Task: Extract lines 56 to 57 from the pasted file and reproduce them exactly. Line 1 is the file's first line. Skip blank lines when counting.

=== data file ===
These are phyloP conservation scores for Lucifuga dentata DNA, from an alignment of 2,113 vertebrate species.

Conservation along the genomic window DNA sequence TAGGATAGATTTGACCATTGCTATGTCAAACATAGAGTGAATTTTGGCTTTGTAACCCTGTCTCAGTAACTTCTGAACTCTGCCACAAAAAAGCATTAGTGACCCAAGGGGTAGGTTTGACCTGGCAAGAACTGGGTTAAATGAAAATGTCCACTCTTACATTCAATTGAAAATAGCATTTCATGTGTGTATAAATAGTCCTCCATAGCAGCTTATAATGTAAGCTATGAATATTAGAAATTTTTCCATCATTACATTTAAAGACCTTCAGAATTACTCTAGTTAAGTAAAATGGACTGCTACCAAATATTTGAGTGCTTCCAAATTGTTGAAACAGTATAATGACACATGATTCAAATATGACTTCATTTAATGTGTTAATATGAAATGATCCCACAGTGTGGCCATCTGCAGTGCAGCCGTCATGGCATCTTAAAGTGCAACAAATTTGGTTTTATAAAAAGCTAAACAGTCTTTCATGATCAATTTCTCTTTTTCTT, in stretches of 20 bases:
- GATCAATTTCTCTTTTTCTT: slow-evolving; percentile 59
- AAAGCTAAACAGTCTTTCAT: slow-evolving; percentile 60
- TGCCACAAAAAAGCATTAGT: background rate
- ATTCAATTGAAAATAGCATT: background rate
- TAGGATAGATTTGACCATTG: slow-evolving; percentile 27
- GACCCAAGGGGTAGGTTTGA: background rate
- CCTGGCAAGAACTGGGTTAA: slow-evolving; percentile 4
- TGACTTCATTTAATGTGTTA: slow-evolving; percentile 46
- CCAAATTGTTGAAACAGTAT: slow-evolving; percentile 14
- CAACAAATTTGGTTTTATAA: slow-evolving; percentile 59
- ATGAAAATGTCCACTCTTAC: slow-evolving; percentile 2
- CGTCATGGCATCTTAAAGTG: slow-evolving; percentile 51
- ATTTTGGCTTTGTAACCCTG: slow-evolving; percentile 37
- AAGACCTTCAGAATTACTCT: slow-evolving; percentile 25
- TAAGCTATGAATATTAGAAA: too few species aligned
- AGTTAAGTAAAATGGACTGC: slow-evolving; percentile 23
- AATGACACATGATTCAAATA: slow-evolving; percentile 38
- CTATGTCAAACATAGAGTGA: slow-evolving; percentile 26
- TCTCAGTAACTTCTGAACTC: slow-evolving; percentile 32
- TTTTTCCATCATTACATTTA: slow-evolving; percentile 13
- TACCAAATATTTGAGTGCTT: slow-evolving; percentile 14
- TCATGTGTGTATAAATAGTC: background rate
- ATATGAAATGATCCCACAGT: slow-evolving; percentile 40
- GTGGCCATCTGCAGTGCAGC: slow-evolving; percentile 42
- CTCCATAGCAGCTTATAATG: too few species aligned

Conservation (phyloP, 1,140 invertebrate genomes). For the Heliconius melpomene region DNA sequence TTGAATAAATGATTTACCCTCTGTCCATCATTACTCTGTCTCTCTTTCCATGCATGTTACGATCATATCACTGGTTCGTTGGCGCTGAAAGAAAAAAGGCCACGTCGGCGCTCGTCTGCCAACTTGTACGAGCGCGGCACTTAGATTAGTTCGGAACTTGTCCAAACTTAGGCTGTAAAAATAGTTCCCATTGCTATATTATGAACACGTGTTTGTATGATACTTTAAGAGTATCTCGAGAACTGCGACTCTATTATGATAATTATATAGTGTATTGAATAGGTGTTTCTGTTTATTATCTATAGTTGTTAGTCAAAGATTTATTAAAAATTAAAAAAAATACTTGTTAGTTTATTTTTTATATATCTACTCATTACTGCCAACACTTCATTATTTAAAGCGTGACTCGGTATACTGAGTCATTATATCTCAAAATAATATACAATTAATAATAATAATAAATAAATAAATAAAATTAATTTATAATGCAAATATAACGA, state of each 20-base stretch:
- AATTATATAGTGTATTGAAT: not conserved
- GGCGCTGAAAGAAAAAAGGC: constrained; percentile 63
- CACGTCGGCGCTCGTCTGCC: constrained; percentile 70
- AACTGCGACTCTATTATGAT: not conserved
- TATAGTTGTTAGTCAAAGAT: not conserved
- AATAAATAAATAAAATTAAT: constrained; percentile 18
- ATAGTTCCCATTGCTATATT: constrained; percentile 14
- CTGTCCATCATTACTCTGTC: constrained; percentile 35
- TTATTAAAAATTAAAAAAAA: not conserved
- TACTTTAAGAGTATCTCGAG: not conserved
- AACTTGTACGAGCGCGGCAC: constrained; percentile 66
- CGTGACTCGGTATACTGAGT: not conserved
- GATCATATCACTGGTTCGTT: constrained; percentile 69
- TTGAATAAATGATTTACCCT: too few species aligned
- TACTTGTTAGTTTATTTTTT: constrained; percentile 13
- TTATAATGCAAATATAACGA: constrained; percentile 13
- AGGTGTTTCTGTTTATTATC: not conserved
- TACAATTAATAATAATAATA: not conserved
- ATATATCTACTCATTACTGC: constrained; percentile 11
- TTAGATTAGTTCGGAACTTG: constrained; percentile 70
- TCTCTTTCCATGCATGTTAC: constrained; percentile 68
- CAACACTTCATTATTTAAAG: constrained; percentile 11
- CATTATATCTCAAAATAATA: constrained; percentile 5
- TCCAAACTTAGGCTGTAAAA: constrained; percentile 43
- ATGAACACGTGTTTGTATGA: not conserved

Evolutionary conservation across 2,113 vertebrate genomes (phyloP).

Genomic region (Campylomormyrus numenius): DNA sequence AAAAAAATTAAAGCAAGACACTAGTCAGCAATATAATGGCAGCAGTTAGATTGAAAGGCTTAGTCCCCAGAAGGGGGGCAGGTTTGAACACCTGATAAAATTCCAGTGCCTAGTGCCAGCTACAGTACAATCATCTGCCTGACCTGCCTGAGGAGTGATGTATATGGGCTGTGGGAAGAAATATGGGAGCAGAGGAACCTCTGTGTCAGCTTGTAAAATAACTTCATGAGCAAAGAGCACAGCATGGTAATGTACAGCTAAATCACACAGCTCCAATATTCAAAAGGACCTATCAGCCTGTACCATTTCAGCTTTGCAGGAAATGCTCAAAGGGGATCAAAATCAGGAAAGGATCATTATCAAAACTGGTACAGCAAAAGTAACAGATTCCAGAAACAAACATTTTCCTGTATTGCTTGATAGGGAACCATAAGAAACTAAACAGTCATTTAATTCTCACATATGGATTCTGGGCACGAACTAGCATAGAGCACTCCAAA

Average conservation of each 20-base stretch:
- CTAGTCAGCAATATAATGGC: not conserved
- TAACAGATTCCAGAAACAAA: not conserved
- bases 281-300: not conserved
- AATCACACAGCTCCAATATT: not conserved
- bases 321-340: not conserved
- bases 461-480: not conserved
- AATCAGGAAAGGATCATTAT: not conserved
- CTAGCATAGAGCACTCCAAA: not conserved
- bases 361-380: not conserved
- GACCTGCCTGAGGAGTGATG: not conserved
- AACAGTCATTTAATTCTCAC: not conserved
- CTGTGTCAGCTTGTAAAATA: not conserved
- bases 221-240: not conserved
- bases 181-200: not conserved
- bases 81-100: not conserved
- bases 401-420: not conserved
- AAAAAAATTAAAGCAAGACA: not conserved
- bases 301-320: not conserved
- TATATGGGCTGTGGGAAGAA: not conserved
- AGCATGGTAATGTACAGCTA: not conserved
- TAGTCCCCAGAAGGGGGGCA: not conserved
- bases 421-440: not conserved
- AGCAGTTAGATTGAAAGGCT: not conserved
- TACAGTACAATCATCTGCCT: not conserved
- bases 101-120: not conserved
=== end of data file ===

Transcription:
Average conservation of each 20-base stretch:
- CTAGTCAGCAATATAATGGC: not conserved